The Municipality of Brighton plans to unveil a project to support and honor the Indigenous community on September 30.
On September 28, public works personnel began painting orange stripes on the sidewalk around the perimeter of three sides of Memorial Park in downtown.
Preston Parkinson, Brighton’s Director of Public Works and Infrastructure, and Alderville First Nation Chief Dave Mowat collaborated on the project. The Board endorsed the initiative at a recent meeting.
âMy goal is to complete this in time for September 30 (National Day for Truth and Reconciliation in Canada) when Chief Mowat is in our community,â Parkinson said.
The six to eight inch orange stripes flank the inside edge of the sidewalk against the grass. The group begins at the lawn bowling area on either side and continues to where the Memorial Park walkway begins. The painting stops at the commemorative stones on either side of the walkway, leaving the entrance to the walkway intact.
The words âTruth and Reconciliationâ are painted in the orange stripe, as are the words âEvery Child Countsâ. Seven feathers, representing wisdom, love, respect, bravery, honesty, humility and truth – the teaching of the seven grandfathers, will also be painted in the stripes. Brighton County. Emily Rowley said earlier this summer that she would like to see a crosswalk in the town painted orange to honor Indigenous children who died in Canada’s former residential school system. She made a request reflecting this intention at the July 19 board meeting.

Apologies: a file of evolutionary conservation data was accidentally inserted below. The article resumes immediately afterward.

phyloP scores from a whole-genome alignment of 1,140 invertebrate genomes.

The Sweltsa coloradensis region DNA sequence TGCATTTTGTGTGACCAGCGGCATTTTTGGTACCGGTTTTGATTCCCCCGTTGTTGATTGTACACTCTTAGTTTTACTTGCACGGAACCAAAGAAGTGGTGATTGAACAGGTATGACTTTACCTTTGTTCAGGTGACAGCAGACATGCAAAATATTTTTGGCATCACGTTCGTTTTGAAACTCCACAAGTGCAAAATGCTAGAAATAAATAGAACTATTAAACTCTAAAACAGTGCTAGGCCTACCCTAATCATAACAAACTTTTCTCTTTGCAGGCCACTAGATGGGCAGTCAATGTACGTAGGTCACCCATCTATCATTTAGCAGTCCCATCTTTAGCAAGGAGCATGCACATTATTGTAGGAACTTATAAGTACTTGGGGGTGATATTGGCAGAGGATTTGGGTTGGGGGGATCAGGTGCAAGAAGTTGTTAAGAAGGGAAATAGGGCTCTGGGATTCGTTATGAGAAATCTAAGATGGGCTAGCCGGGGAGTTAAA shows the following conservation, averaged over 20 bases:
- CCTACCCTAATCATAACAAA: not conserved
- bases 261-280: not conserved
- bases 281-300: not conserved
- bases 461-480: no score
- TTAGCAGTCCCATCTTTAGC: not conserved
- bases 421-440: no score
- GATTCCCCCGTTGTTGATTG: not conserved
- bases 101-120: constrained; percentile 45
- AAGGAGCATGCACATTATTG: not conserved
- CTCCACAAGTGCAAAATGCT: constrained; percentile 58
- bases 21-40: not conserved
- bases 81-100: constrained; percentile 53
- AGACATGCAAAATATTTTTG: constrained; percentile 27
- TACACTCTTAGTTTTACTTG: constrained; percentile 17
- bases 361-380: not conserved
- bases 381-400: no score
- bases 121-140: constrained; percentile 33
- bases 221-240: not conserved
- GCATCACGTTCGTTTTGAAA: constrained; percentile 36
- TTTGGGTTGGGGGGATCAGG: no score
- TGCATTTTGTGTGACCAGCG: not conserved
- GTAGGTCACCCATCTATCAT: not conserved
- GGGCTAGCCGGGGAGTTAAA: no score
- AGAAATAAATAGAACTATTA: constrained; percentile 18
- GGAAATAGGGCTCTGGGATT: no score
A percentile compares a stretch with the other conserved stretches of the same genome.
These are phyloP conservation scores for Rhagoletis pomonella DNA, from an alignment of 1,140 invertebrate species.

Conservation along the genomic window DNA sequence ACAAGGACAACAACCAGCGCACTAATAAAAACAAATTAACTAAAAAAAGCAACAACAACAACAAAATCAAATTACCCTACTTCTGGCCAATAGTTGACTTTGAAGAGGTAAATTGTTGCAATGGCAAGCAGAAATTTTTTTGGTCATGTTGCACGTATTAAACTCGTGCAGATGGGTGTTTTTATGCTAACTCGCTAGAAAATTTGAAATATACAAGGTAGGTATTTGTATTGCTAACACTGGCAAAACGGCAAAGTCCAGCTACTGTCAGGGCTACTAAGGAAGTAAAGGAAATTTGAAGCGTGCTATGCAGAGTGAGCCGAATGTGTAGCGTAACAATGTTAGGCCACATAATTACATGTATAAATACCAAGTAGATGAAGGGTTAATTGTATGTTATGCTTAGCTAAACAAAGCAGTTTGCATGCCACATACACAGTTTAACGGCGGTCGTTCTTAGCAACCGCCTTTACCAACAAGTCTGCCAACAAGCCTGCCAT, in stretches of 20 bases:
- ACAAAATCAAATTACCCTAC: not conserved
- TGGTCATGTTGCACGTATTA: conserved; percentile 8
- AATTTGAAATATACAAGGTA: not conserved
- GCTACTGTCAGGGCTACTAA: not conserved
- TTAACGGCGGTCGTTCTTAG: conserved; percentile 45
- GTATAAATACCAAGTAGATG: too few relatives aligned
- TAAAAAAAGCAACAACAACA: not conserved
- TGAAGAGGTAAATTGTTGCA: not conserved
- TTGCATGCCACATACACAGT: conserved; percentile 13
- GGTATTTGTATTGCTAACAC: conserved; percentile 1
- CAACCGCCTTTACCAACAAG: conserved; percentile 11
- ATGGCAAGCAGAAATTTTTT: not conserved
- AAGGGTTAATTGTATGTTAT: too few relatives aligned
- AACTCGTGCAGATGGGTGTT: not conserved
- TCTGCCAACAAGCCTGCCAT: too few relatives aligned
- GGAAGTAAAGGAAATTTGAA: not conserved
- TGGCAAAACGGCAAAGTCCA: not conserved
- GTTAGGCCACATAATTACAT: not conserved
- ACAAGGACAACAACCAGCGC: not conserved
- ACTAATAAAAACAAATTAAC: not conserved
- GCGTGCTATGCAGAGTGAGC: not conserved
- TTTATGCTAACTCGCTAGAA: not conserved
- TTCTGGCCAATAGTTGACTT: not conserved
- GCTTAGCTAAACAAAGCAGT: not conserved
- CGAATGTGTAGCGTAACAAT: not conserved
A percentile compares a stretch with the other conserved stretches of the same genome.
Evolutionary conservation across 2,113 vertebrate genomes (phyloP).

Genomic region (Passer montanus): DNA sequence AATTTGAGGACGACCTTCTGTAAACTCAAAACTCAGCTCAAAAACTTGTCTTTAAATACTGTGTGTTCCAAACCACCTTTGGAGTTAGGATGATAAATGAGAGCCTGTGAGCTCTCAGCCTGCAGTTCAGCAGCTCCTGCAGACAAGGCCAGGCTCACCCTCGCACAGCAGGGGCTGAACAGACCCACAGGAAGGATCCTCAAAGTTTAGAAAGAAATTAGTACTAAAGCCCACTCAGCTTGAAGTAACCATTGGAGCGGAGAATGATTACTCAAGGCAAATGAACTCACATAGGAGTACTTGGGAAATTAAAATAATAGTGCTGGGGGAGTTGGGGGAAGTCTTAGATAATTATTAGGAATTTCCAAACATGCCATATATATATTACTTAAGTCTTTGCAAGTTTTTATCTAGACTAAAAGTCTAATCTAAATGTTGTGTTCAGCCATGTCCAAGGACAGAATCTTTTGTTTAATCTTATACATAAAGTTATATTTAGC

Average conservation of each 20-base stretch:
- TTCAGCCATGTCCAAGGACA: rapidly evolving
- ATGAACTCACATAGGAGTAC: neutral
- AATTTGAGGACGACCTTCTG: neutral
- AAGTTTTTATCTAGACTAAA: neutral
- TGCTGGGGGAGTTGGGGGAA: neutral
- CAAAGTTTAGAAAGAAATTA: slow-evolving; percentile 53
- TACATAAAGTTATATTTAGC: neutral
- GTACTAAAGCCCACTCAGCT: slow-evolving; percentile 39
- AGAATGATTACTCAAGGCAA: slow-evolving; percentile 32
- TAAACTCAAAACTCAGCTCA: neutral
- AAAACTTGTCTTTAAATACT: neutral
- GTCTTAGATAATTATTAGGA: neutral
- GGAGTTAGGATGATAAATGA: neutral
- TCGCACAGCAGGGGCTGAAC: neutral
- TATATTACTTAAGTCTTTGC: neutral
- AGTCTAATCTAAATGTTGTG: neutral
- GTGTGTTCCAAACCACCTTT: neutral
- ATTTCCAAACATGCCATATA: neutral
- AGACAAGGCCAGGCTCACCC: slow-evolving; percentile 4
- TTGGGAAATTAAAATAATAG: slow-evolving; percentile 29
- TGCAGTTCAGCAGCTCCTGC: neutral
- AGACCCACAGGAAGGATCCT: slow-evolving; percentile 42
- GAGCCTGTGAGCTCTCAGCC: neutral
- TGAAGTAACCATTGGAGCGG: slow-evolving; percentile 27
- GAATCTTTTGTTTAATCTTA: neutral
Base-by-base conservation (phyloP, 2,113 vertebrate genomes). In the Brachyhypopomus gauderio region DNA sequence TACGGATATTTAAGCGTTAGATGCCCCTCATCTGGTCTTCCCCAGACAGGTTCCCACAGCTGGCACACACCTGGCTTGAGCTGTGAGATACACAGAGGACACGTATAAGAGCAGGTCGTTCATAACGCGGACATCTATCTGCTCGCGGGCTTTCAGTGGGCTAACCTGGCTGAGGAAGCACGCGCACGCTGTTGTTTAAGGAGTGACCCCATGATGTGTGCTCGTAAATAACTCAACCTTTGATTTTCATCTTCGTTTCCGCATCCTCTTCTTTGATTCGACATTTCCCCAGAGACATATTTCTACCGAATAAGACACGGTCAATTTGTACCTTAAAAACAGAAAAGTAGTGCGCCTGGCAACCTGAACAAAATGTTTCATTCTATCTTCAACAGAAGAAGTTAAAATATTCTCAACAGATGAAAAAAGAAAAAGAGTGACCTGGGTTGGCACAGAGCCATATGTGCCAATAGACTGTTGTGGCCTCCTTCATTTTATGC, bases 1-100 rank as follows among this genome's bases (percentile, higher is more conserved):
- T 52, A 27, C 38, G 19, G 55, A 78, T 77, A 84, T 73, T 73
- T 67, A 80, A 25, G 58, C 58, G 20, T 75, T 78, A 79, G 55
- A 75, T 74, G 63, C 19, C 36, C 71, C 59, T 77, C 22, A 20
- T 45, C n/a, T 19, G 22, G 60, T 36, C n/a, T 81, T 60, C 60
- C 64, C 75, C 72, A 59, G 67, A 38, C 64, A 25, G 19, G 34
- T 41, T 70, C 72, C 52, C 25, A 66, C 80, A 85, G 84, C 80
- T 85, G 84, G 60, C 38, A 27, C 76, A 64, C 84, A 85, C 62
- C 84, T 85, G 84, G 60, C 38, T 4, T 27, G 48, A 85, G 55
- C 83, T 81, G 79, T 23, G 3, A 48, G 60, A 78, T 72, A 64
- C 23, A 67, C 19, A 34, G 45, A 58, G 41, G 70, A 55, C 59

âWe need to support and uplift our neighbors (of) Alderville (First Nation) and Tyendinaga (Mohawk Territory) and share their grief in these sad times,â Rowley told the Brighton Independent at the time.
At the recent council meeting, Rowley spoke about making the tribute at the Memorial Park.
âI’m happy to see this,â Rowley said.
âIt’s thinking outside the box,â she said of painting the sidewalk as opposed to the orange crosswalk. âKudos to the staff for coming up with something different. I appreciate the effort, âRowley said.
September 30 marks the first National Day for Truth and Reconciliation in Canada, which was established to honor lost children and residential school survivors, their families and communities, according to the Government of Canada.